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Learning to Adapt with Personalized Homeschooling


An individualized education is one of the numerous benefits of home education. But sometimes we have learn to adapt from child to child.

A personalized education is one of the numerous benefits of home education. But sometimes we have learn to adapt from child to child.

“My Johnny was a national spelling bee finalist using this spelling curriculum, but now my Jack can barely spell three-letter words using it. I just don’t understand!” As educators we need to remember that square pegs don’t fit in round holes very well, whether the pegboard has thirty holes or three. There are a variety of ways in which we can personalize our homeschooling to meet the needs of our unique learners: using the same curriculum for all, adapting our chosen curriculum, or using different materials for each child.

There are times when we may be able to use the same curriculum and approach for all our children and just allow their natural talents and preferences to provide the personalization. This probably works best with a multi-level, unit study program. Throughout my kids’ elementary years (and into middle school for the eldest), we used a multi-level unit study that covered several core subjects. I would start out having everyone complete lower-level objectives and move toward the more advanced. Although the lower-level objectives might have been rather basic for some, they provided an excellent introduction to the subject matter. The higher-level objectives might have been over the head of some, but I knew they would grasp and retain what they were capable of understanding. I would also choose objectives that incorporated a variety of learning activities, knowing that all three would experience better retention from employing multiple modalities.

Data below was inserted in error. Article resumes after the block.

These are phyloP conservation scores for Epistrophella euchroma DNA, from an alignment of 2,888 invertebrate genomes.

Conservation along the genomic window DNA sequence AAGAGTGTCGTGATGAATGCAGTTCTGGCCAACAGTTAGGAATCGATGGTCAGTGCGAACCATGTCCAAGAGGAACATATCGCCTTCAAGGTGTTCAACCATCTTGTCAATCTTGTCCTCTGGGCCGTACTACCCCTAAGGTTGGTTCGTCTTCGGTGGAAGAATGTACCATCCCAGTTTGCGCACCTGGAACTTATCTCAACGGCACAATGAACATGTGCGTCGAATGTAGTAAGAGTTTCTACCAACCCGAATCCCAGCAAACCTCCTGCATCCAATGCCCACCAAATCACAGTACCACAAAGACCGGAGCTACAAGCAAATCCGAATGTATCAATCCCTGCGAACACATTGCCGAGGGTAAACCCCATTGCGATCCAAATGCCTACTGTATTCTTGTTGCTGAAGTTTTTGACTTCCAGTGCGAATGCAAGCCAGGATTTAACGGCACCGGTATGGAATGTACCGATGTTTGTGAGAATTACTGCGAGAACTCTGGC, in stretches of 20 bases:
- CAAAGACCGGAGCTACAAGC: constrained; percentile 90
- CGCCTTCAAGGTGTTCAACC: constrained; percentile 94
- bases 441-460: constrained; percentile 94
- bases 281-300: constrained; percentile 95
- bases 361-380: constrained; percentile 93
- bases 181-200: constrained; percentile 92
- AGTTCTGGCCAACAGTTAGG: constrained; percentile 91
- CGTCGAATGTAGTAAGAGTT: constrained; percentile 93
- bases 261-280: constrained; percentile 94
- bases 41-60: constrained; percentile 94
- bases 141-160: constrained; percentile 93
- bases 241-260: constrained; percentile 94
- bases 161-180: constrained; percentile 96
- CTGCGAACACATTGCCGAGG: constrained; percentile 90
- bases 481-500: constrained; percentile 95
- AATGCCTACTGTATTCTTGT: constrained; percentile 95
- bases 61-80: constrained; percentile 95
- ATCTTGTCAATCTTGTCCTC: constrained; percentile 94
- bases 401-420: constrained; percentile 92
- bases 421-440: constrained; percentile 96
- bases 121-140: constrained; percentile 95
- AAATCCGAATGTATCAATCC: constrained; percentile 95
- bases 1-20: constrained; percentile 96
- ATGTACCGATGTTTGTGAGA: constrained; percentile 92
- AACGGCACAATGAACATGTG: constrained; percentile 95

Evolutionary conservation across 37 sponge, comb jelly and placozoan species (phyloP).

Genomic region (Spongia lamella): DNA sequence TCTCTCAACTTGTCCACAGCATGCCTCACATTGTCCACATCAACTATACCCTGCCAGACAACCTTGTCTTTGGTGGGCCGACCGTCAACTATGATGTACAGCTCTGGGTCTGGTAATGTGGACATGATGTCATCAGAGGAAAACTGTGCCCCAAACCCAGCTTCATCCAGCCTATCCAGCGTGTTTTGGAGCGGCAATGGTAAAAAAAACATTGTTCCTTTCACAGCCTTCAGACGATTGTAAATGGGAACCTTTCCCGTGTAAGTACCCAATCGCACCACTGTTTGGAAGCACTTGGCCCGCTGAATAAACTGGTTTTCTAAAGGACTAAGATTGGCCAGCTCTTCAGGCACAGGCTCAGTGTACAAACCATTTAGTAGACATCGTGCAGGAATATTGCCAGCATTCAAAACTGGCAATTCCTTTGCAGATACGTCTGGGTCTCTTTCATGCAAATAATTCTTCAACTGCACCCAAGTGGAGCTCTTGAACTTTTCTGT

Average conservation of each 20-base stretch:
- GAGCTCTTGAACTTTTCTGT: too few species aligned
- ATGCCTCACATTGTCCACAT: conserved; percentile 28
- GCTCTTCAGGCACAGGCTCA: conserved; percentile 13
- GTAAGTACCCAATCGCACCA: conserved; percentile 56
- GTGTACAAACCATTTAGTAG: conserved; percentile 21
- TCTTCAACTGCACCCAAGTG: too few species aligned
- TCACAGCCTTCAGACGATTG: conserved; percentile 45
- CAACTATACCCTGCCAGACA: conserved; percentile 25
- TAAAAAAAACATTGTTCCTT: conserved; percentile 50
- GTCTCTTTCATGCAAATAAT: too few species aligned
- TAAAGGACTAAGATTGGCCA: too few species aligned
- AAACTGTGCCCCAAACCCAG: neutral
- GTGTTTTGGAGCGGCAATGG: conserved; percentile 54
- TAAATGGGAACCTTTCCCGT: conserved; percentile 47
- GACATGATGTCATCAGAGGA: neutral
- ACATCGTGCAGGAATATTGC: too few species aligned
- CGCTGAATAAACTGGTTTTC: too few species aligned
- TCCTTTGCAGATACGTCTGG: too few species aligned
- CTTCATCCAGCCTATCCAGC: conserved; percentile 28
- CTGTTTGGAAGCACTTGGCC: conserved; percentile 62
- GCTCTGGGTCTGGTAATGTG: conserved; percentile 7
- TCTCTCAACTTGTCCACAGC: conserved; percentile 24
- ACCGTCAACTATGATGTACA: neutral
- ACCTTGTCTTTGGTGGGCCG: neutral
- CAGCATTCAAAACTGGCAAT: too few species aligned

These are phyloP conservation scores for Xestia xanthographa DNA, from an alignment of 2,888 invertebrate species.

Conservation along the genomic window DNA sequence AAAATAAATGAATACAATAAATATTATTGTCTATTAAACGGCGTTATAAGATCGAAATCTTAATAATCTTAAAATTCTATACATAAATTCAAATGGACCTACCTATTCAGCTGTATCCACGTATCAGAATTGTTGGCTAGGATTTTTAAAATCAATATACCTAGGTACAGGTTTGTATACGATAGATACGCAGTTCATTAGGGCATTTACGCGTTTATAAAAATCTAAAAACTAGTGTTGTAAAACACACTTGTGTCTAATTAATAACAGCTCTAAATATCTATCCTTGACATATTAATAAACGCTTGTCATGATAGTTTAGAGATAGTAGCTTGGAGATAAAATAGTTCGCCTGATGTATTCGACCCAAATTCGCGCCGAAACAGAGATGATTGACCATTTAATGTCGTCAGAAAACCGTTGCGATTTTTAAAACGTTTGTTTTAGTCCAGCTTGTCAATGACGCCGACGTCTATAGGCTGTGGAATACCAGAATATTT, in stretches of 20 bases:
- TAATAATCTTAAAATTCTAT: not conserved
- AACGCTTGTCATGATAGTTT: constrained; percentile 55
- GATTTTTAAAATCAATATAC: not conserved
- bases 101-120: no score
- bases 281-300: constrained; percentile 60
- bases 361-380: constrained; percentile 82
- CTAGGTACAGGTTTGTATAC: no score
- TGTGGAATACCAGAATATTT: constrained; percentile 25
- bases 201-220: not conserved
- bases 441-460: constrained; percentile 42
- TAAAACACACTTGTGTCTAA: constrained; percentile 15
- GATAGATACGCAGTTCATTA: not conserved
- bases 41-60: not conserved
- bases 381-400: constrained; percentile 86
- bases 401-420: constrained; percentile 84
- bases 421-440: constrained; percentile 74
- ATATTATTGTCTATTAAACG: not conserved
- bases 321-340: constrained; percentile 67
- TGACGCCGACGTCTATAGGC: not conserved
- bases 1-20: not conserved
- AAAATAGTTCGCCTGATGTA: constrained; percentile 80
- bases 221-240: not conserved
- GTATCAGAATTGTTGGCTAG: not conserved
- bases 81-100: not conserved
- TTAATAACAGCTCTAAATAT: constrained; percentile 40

In other circumstances, we may need to adapt our chosen approach to best meet the needs of each child. For example, when working on mastery of basic math facts, my eldest required a variety of practice involving a combination of approaches. We used sandpaper numbers, games, hopscotch, and computer-based games/drills. Flashcards and written drills didn’t seem to help. My second one learned best by listening to a CD with the facts set to music. After that, we would add in some other practice to improve her speed. For my youngest, building each fact with manipulatives and writing out the equation was how she committed them to memory. A little bit of computer-based and written drill was added when needed to increase fluency. When learning a new math concept, my eldest needed first to sit and watch me complete problems without any participation. I would verbalize my thinking process throughout – building, writing, and saying as I went. After internalizing the concept that way, he would begin gradually taking on more and more of the process. The second one would interact with me in exploring the concept from the start until she could demonstrate mastery but then would want me present while completing her work just to touch base and confirm she was doing everything correctly. The youngest preferred to go over the new concept and then head off to work independently. Although I used Math-U-See with all three, it was applied slightly differently. Maybe your chosen history program requires a written report, which was fine when your firstborn used it, but isn’t working so well for your struggling writer. Would a PowerPoint presentation, drawing or painting a picture, or acting out a scene demonstrate mastery of the material while better allowing her to enjoy the process? We must also consider differences in development in our children in relation to our curriculum choices. It could be the reading program that worked great for Mary at age six isn’t working for Ben at the same age but will be perfect for him when he’s eight or nine.